A man in Florida is serving the seventh year of a life sentence for a murder that was committed while he was asleep in his bed a mile and a half away. He was charged with murder because he loaned his car to someone who, prosecutors alleged, he knew intended to use it to commit a burglary with the likelihood of violence. The “felony murder” rule allows a murder charge against someone involved in another felony that resulted in someone’s death. It is part of a broader legal concept of criminal liability for other people’s actions, known as the “law of parties” in Texas. According to The Nation, every country with a legal system based on English common law has abolished the felony murder rule except for the U.S. In Texas, the law of parties remains an important feature of the criminal justice system.
Ryan Holle was convicted of first-degree murder in the death of an 18-year-old woman in Pensacola, Florida in March 2003. Prosecutors alleged that he loaned his car to his roommate and then went to bed. While he was asleep, the roommate and several other people drove to a house, where they intended to break in and steal marijuana from a safe. During the burglary, a woman in the house was killed.
The people directly involved in the burglary were charged with first-degree murder, burglary, and robbery. Prosecutors also charged Holle, who had reportedly made statements to police that he had heard his roommate and others talking about stealing the safe from the house and the possibility of violence. At trial, the prosecutor argued that Holle’s car was essential to the crime, that Holle knew what they intended to do, and that he loaned them his car for that purpose. Holle argued that he did not know why his roommate wanted the car, and that he had loaned the car to him many times before without incident. The jury convicted Holle of murder and sentenced him to life imprisonment without the possibility of parole.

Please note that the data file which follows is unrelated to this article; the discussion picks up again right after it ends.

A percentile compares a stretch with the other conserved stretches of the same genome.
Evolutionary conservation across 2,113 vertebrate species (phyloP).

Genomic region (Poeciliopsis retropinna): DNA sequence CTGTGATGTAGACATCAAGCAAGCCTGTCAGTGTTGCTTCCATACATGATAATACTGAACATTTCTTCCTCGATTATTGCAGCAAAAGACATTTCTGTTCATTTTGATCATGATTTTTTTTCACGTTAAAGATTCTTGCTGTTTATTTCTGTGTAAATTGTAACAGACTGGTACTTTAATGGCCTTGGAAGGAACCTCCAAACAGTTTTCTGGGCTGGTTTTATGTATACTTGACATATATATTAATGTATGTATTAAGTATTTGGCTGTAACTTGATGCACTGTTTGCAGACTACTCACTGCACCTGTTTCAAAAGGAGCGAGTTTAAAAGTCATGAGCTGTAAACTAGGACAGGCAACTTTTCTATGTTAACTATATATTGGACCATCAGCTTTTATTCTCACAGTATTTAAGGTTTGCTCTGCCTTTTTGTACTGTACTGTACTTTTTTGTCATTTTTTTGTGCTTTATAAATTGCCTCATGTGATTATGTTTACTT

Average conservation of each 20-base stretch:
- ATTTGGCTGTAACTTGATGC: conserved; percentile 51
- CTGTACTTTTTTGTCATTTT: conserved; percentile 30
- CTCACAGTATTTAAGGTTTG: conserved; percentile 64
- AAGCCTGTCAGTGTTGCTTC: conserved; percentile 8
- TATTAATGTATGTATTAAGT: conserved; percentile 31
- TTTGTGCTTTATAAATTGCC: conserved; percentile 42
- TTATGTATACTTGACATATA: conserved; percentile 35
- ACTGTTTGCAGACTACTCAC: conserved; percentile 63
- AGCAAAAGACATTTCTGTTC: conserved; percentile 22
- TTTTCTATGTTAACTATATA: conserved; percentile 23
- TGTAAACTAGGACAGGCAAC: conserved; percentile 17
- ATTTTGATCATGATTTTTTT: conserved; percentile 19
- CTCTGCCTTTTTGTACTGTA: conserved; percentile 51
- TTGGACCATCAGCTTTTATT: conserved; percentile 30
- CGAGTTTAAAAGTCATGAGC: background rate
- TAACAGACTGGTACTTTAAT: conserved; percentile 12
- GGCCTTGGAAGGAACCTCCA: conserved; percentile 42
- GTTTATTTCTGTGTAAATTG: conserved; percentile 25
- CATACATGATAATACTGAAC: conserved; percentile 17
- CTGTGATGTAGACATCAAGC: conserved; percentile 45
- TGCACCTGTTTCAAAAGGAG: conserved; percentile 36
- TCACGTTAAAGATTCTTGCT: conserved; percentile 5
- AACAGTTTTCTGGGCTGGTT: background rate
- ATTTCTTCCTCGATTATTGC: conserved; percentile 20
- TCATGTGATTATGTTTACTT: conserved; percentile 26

Texas law allows a person to be held criminally liable for another person’s conduct if they are “criminally responsible” for that conduct. Tex. Pen. Code § 7.01(a). This may include causing another person to engage in criminal conduct, or encouraging or aiding another person in the commission of an offense. Tex. Pen. Code § 7.02(a). If, during an attempt to carry out a criminal conspiracy, as defined in § 15.02 of the Penal Code, a conspirator commits another felony, all of the conspirators may be charged with that felony. Id. at § 7.02(b). This is Texas’ version of the felony murder rule, although it can apply to any felony offense.
This aspect of the law of parties is controversial, since it allows the state to charge someone with a serious offense, as opposed to conspiracy or attempt, without having to prove intent to commit that offense. Other jurisdictions have discarded the rule in favor of direct proof of intent to commit the felony. In R. v. Martineau , 2 SCR 633, for example, the Supreme Court of Canada held that “the principles of fundamental justice” require “proof beyond a reasonable doubt of subjective foresight of death” to sustain a murder conviction.
For over 20 years, board-certified criminal defense attorney Michael J. Brown has fought for the rights of west Texas defendants charged with alleged state and federal offenses related to drugs, white collar crime, and other matters. To schedule a confidential consultation to discuss your case, please contact us today online or at (432) 687-5157.
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Photo credit: Jakub Schikaneder [Public domain], via Wikimedia Commons.